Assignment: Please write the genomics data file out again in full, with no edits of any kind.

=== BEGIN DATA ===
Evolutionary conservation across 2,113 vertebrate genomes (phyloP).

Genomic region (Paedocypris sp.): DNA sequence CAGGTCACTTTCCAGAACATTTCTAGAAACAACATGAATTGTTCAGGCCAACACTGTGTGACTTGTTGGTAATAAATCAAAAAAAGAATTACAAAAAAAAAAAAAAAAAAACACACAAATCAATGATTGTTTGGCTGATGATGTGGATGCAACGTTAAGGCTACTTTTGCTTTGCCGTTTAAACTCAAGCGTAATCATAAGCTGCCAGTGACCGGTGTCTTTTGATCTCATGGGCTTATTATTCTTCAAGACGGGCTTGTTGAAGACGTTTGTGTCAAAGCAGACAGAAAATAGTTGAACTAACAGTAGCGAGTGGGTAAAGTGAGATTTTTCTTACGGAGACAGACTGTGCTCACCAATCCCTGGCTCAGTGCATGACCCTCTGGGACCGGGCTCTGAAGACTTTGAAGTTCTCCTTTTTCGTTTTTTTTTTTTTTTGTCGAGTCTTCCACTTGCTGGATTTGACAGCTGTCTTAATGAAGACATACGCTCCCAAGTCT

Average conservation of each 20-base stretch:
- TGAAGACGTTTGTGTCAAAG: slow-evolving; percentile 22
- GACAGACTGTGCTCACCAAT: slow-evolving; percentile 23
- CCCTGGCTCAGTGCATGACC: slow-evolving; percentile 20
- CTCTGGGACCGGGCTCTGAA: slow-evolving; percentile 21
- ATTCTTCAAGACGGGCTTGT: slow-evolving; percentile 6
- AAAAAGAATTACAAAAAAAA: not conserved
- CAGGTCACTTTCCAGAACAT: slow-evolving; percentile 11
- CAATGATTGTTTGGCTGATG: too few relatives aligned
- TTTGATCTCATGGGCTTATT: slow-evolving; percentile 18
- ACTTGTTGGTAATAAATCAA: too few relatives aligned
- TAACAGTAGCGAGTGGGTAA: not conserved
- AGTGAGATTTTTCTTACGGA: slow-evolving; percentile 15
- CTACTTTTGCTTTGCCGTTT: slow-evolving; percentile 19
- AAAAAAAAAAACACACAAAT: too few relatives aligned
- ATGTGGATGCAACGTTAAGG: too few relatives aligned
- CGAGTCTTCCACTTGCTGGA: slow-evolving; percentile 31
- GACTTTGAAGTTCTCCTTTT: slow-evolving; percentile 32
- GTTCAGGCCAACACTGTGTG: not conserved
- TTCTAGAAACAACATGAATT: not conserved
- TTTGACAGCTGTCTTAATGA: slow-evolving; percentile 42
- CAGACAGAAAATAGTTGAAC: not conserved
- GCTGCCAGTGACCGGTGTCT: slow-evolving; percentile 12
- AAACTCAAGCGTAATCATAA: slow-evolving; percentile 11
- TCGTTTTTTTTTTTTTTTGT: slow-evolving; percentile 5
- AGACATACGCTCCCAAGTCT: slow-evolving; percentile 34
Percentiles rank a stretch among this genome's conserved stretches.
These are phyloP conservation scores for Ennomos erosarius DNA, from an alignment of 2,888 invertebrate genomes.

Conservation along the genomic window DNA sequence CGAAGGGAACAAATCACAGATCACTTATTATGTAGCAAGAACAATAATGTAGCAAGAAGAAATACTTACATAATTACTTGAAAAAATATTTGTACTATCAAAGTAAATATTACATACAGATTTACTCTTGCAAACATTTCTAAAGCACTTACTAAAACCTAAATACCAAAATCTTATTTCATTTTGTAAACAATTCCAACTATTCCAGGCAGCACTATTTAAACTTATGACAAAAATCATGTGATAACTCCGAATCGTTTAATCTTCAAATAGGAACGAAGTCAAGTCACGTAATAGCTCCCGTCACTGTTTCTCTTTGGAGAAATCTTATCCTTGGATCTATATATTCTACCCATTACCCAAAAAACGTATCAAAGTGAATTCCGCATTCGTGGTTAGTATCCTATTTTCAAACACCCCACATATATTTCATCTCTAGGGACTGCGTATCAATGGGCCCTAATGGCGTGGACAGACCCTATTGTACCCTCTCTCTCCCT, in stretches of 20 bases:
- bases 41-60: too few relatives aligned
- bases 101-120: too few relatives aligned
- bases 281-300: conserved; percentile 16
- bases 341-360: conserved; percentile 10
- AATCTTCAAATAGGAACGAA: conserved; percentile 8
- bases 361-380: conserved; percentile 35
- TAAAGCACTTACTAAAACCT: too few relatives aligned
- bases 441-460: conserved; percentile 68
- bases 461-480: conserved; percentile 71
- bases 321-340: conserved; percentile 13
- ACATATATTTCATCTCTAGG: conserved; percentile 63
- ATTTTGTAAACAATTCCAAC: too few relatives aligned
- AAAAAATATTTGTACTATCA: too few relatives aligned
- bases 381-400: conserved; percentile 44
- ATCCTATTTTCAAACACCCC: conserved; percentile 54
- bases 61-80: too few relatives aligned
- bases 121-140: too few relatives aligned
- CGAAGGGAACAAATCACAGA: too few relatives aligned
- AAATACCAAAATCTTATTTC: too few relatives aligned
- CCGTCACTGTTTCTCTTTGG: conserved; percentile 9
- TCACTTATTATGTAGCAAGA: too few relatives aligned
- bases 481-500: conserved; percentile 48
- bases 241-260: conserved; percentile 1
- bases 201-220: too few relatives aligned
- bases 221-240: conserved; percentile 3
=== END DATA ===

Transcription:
Evolutionary conservation across 2,113 vertebrate genomes (phyloP).

Genomic region (Paedocypris sp.): DNA sequence CAGGTCACTTTCCAGAACATTTCTAGAAACAACATGAATTGTTCAGGCCAACACTGTGTGACTTGTTGGTAATAAATCAAAAAAAGAATTACAAAAAAAAAAAAAAAAAAACACACAAATCAATGATTGTTTGGCTGATGATGTGGATGCAACGTTAAGGCTACTTTTGCTTTGCCGTTTAAACTCAAGCGTAATCATAAGCTGCCAGTGACCGGTGTCTTTTGATCTCATGGGCTTATTATTCTTCAAGACGGGCTTGTTGAAGACGTTTGTGTCAAAGCAGACAGAAAATAGTTGAACTAACAGTAGCGAGTGGGTAAAGTGAGATTTTTCTTACGGAGACAGACTGTGCTCACCAATCCCTGGCTCAGTGCATGACCCTCTGGGACCGGGCTCTGAAGACTTTGAAGTTCTCCTTTTTCGTTTTTTTTTTTTTTTGTCGAGTCTTCCACTTGCTGGATTTGACAGCTGTCTTAATGAAGACATACGCTCCCAAGTCT

Average conservation of each 20-base stretch:
- TGAAGACGTTTGTGTCAAAG: slow-evolving; percentile 22
- GACAGACTGTGCTCACCAAT: slow-evolving; percentile 23
- CCCTGGCTCAGTGCATGACC: slow-evolving; percentile 20
- CTCTGGGACCGGGCTCTGAA: slow-evolving; percentile 21
- ATTCTTCAAGACGGGCTTGT: slow-evolving; percentile 6
- AAAAAGAATTACAAAAAAAA: not conserved
- CAGGTCACTTTCCAGAACAT: slow-evolving; percentile 11
- CAATGATTGTTTGGCTGATG: too few relatives aligned
- TTTGATCTCATGGGCTTATT: slow-evolving; percentile 18
- ACTTGTTGGTAATAAATCAA: too few relatives aligned
- TAACAGTAGCGAGTGGGTAA: not conserved
- AGTGAGATTTTTCTTACGGA: slow-evolving; percentile 15
- CTACTTTTGCTTTGCCGTTT: slow-evolving; percentile 19
- AAAAAAAAAAACACACAAAT: too few relatives aligned
- ATGTGGATGCAACGTTAAGG: too few relatives aligned
- CGAGTCTTCCACTTGCTGGA: slow-evolving; percentile 31
- GACTTTGAAGTTCTCCTTTT: slow-evolving; percentile 32
- GTTCAGGCCAACACTGTGTG: not conserved
- TTCTAGAAACAACATGAATT: not conserved
- TTTGACAGCTGTCTTAATGA: slow-evolving; percentile 42
- CAGACAGAAAATAGTTGAAC: not conserved
- GCTGCCAGTGACCGGTGTCT: slow-evolving; percentile 12
- AAACTCAAGCGTAATCATAA: slow-evolving; percentile 11
- TCGTTTTTTTTTTTTTTTGT: slow-evolving; percentile 5
- AGACATACGCTCCCAAGTCT: slow-evolving; percentile 34
Percentiles rank a stretch among this genome's conserved stretches.
These are phyloP conservation scores for Ennomos erosarius DNA, from an alignment of 2,888 invertebrate genomes.

Conservation along the genomic window DNA sequence CGAAGGGAACAAATCACAGATCACTTATTATGTAGCAAGAACAATAATGTAGCAAGAAGAAATACTTACATAATTACTTGAAAAAATATTTGTACTATCAAAGTAAATATTACATACAGATTTACTCTTGCAAACATTTCTAAAGCACTTACTAAAACCTAAATACCAAAATCTTATTTCATTTTGTAAACAATTCCAACTATTCCAGGCAGCACTATTTAAACTTATGACAAAAATCATGTGATAACTCCGAATCGTTTAATCTTCAAATAGGAACGAAGTCAAGTCACGTAATAGCTCCCGTCACTGTTTCTCTTTGGAGAAATCTTATCCTTGGATCTATATATTCTACCCATTACCCAAAAAACGTATCAAAGTGAATTCCGCATTCGTGGTTAGTATCCTATTTTCAAACACCCCACATATATTTCATCTCTAGGGACTGCGTATCAATGGGCCCTAATGGCGTGGACAGACCCTATTGTACCCTCTCTCTCCCT, in stretches of 20 bases:
- bases 41-60: too few relatives aligned
- bases 101-120: too few relatives aligned
- bases 281-300: conserved; percentile 16
- bases 341-360: conserved; percentile 10
- AATCTTCAAATAGGAACGAA: conserved; percentile 8
- bases 361-380: conserved; percentile 35
- TAAAGCACTTACTAAAACCT: too few relatives aligned
- bases 441-460: conserved; percentile 68
- bases 461-480: conserved; percentile 71
- bases 321-340: conserved; percentile 13
- ACATATATTTCATCTCTAGG: conserved; percentile 63
- ATTTTGTAAACAATTCCAAC: too few relatives aligned
- AAAAAATATTTGTACTATCA: too few relatives aligned
- bases 381-400: conserved; percentile 44
- ATCCTATTTTCAAACACCCC: conserved; percentile 54
- bases 61-80: too few relatives aligned
- bases 121-140: too few relatives aligned
- CGAAGGGAACAAATCACAGA: too few relatives aligned
- AAATACCAAAATCTTATTTC: too few relatives aligned
- CCGTCACTGTTTCTCTTTGG: conserved; percentile 9
- TCACTTATTATGTAGCAAGA: too few relatives aligned
- bases 481-500: conserved; percentile 48
- bases 241-260: conserved; percentile 1
- bases 201-220: too few relatives aligned
- bases 221-240: conserved; percentile 3